Works on Paper


Berthe Morisot, 1872
Édouard Manet (France, 1832–1883)
Image: 9 3/4 x 7 inches
Gift of James Russell Vaky 2002-1-1

Primarily known for his paintings, Édouard Manet was at the forefront of the movement to revive printmaking as an artistic medium in France. By the middle of the century, photography had begun to replace reproductive engraving and lithography, leaving print shops free to work with innovative young artists like Manet.

Manet first met Berthe Morisot in 1868 at the Musée du Louvre, where Morisot was copying a painting by Peter Paul Rubens. They formed an intense, lifelong relationship, and Morisot became one of the elder painter's favorite models. Since Manet was already married, he suggested that she wed his younger brother, Eugéne, which she did in 1874. Between 1872 and 1874, Manet based five prints on a single portrait of Morisot, including an etching in three states and a lithograph in two states—one in contour line and this one, which was not published during his lifetime.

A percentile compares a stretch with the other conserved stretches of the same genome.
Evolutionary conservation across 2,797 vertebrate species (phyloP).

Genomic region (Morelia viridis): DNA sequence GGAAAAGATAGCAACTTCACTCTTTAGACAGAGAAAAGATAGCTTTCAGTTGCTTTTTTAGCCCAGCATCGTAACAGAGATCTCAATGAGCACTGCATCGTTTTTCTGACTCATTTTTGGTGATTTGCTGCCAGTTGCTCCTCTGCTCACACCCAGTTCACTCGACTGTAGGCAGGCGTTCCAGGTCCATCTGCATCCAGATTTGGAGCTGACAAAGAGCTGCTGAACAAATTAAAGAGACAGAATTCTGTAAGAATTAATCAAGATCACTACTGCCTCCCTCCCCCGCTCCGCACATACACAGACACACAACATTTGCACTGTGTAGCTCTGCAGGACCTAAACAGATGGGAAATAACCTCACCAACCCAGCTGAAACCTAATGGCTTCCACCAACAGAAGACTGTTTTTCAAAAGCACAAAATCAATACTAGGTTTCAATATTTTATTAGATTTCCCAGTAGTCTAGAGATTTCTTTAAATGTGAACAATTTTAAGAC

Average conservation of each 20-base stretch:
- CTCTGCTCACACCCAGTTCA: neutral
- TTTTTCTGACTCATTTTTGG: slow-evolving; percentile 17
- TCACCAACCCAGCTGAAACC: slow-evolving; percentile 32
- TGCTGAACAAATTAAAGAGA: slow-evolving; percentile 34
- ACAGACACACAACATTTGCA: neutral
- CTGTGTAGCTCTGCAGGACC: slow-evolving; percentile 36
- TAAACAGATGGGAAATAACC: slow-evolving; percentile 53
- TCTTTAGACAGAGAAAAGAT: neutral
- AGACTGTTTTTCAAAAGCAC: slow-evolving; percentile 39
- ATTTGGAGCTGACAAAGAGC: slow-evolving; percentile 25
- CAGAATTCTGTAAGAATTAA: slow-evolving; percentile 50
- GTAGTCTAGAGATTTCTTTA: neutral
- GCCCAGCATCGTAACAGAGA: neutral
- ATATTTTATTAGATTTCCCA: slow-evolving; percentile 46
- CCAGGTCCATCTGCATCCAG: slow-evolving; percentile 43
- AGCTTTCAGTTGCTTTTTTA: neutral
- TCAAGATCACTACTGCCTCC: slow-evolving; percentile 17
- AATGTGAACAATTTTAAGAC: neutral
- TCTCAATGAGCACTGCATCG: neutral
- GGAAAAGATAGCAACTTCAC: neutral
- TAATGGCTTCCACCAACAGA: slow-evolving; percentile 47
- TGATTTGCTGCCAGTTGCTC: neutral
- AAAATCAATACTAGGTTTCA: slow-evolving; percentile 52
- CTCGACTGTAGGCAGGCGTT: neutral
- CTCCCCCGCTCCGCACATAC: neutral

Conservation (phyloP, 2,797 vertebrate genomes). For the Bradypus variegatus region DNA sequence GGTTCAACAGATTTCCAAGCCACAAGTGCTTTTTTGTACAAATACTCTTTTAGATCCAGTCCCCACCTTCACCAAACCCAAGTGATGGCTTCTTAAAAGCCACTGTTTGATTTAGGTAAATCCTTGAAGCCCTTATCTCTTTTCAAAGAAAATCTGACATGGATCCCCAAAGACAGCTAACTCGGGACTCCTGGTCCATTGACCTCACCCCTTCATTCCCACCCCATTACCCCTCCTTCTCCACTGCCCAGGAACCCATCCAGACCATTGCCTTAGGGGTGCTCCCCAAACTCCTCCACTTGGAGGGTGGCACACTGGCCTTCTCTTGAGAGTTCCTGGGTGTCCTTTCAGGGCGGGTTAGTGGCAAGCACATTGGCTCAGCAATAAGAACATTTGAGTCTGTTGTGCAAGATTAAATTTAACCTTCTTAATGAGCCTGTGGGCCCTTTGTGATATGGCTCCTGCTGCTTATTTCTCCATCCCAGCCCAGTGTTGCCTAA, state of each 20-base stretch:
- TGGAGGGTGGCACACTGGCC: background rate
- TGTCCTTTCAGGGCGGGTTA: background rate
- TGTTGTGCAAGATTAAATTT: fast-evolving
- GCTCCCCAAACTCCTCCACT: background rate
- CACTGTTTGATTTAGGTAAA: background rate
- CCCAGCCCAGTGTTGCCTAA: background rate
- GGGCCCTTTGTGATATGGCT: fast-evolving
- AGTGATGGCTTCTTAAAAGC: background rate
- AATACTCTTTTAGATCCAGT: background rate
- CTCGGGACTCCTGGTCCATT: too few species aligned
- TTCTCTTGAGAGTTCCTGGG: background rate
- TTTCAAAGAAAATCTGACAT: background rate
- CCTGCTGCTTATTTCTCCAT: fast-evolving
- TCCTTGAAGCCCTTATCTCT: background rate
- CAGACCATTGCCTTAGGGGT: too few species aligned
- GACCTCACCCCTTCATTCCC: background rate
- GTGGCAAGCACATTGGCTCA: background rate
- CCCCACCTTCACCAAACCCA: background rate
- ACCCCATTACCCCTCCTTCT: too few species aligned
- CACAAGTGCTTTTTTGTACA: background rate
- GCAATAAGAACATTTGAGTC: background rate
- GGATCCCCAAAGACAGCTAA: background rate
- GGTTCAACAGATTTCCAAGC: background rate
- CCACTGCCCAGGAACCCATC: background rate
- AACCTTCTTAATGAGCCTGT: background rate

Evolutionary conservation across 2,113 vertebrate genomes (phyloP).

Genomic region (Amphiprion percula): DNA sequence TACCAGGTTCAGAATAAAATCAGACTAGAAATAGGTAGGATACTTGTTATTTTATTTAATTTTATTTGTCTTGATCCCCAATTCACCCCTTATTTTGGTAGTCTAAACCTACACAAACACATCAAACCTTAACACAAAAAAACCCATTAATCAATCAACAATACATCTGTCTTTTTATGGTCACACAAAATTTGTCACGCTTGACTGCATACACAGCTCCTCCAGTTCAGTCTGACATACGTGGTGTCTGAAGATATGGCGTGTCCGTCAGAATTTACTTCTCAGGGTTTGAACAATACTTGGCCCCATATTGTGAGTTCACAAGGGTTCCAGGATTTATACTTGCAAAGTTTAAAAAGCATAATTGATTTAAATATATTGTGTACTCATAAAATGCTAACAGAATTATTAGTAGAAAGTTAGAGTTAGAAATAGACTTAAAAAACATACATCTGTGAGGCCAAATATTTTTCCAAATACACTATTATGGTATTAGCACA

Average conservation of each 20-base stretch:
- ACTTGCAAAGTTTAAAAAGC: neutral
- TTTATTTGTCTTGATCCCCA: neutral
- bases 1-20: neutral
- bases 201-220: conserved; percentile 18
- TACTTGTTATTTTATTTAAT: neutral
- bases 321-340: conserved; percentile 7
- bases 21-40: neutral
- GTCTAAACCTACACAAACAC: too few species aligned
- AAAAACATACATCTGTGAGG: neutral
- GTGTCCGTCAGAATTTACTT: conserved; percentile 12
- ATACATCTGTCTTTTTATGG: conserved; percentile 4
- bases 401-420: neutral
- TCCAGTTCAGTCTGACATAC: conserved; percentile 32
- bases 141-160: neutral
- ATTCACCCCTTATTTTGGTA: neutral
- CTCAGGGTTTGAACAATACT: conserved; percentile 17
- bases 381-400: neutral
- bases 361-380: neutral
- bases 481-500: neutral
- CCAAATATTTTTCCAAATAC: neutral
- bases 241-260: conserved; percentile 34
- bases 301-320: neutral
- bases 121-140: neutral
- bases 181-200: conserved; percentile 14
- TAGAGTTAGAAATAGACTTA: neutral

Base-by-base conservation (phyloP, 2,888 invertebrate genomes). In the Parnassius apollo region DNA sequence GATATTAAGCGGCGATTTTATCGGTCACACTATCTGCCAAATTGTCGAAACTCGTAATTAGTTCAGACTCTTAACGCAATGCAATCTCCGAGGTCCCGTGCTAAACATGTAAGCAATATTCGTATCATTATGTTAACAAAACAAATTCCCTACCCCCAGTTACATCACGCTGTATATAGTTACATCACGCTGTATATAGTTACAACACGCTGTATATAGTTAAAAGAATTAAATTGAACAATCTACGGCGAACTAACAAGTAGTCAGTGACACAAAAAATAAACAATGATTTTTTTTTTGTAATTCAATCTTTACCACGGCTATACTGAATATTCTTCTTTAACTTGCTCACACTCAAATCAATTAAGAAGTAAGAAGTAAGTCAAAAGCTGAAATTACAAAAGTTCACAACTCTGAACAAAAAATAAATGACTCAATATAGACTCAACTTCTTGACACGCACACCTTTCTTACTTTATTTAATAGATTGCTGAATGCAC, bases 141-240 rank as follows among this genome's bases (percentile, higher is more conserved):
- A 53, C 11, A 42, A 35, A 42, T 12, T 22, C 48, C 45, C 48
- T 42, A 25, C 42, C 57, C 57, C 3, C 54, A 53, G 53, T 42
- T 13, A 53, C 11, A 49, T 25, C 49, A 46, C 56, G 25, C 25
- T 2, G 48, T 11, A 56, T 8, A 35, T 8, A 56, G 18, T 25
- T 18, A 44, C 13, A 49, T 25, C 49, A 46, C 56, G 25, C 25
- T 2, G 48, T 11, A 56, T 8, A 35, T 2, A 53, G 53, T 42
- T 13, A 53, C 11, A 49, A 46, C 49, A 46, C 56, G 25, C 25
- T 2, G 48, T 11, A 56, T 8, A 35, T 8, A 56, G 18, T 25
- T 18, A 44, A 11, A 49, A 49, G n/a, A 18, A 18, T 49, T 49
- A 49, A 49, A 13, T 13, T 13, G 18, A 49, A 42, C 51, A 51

When Morisot began posing for Manet in 1868, he was perhaps the most controversial and independent artist in Paris. He inspired her artistically and supported her goals to paint professionally. In turn, Morisot provided Manet with a link to younger artists, who regarded him as their intellectual leader. As a woman, Morisot felt deeply the gendered social restrictions that prevented her from participating in the intellectual exchanges of artists in the Paris cafés. While the male artists were free to paint the urban spectacle of modern Paris, as wife, mother, and daughter she had to pursue her work within the domestic world of family and friends to which women of her class were confined. Her favorite model was her daughter Julie, born in 1878, whom she showed making music, playing in the garden, sewing, and drawing throughout her childhood and early adolescence.

Text by Mary Peterson Zundo, from Krannert Art Museum: Selected Works, 2008

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